One Verified Angel, Paper Airplanes, Books, Stickers, Little Kids and Chili


I managed to ride Big Red, the Harley Road King, four times this week. But I was so busy with work that I lost my concentration. I was supposed to be looking for angels, or Elijah or one of the Lamed Vav that I mentioned in my last post, but instead I was sunk into “everydayness,” (Alltäglichkeit” in Heidegger’s German –those Germans have a word for everything!). I was preoccupied with my daily routine. And I have to confess that I lost my Zen a few times, got angry at a few drivers who were being reckless around my motorcycle. I had a long day on Thursday, when I taught three classes –five and a half hours of class. I missed lunch. By the time I was finished I was knackered, as they say in Ireland. The last thing I was thinking about was angels. I was starving. Then I remembered that it was the night, once a week, that I visit a free meal program and try to help out. Sometimes it means helping serve people, just saying hello to folks, taking the trash out and mopping up. But lately I’ve found that I have another useful skill; though I am amazingly incompetent in most things involving my hands, I can make a great paper airplane (Thanks to the generous patience and tutelage from my cousin, Terrence Seyden). So to keep the kids occupied until the food was ready, a few weeks ago I started making planes. And when the kids asked me for a plane I told them I would give them one if they read me a book. Three weeks ago when I first launched this idea I made over twenty planes. For the youngest kids I’d make them one if they listened to me reading them a book. I quickly renewed my relationship with Dr. Seuss, and to this day, despite everything, I still do not like Green Eggs and Ham. And having attended many a morning breakfast on St Patrick’s Day in Savannah, Georgia, I can assure you that I have tried green eggs and ham, along with green grits and I did not like them, Sam I am.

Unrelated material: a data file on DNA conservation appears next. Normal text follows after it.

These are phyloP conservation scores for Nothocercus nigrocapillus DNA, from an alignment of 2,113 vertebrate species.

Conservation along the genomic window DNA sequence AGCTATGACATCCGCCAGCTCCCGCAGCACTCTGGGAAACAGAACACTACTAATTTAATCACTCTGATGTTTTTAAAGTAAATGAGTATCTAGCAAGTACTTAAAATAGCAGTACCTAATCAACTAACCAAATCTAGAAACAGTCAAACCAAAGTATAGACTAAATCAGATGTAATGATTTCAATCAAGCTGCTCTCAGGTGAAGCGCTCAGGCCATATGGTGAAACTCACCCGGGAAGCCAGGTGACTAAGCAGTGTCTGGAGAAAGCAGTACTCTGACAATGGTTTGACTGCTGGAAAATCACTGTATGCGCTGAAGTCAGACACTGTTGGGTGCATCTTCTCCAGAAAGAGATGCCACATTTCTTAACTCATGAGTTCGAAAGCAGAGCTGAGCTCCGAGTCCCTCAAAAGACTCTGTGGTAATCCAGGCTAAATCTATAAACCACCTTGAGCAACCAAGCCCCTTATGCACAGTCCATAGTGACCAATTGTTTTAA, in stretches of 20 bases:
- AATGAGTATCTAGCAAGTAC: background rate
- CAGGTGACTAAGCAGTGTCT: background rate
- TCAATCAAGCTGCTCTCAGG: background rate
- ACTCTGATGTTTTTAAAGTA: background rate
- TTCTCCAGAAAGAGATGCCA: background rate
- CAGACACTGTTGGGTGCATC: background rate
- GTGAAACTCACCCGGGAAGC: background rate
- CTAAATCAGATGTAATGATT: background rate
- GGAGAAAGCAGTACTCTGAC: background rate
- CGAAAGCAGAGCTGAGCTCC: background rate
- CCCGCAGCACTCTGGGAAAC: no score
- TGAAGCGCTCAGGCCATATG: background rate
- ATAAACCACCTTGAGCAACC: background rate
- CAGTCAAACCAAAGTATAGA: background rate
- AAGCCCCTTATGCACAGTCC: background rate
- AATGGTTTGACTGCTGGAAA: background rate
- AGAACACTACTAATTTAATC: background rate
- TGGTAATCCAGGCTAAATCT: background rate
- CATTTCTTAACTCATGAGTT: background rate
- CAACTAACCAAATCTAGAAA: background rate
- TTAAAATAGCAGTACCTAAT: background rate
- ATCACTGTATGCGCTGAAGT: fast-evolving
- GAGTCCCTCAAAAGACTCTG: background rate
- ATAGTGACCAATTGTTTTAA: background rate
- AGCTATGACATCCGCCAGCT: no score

I had a few kids this time that read “okay,” struggled with a few words, but they got their planes. But then I had two small children who I had to read to. One, tiny cute Latino girl had me read her the story of the little train that could. Her younger brother (maybe 3 years old), and who only spoke Spanish, kept interfering with us by handing me books and rubber tigers and lions and other animals. Now, I was just sitting at one of the tables where everybody eats and I’m still starving, not having had any lunch. After the prayer, the kids always get their food first, which is as it should be. I’m so hungry I’m eyeing theirs covetously! One of the leaders is handing out stickers from a book. “Anyone not get a sticker?” she asks and I raise my hand but she doesn’t see me. The little boy across from me pouts along with me in sympathy and hands me a rubber bear. Eventually, the grownups get their food. It’s delicious! Hotdogs, chili, cole slaw and fried potatoes. One older boy is eyeing my potatoes and I’m squinting at his bowl of chili. We trade.
Later, after the meal I’m asked to watch the kids playing outside while they wait for the van to bring them back home. Paper planes are flying everywhere, a few girls are doing somersaults, and others kids are playing tag (tig). The little boy, who earlier had been giving me the books and the animals comes up to me. He mumbles some words I can’t understand while he affixes his sticker onto my leather vest. It’s Mickey Mouse. “Gracias,” I reply and smile at him. He smiles back. I mumble the few Spanish words I know: “Como se llama?” – which is: “What is your name?” He smiles at me and says: “Angel”. I watch as he runs off to play.

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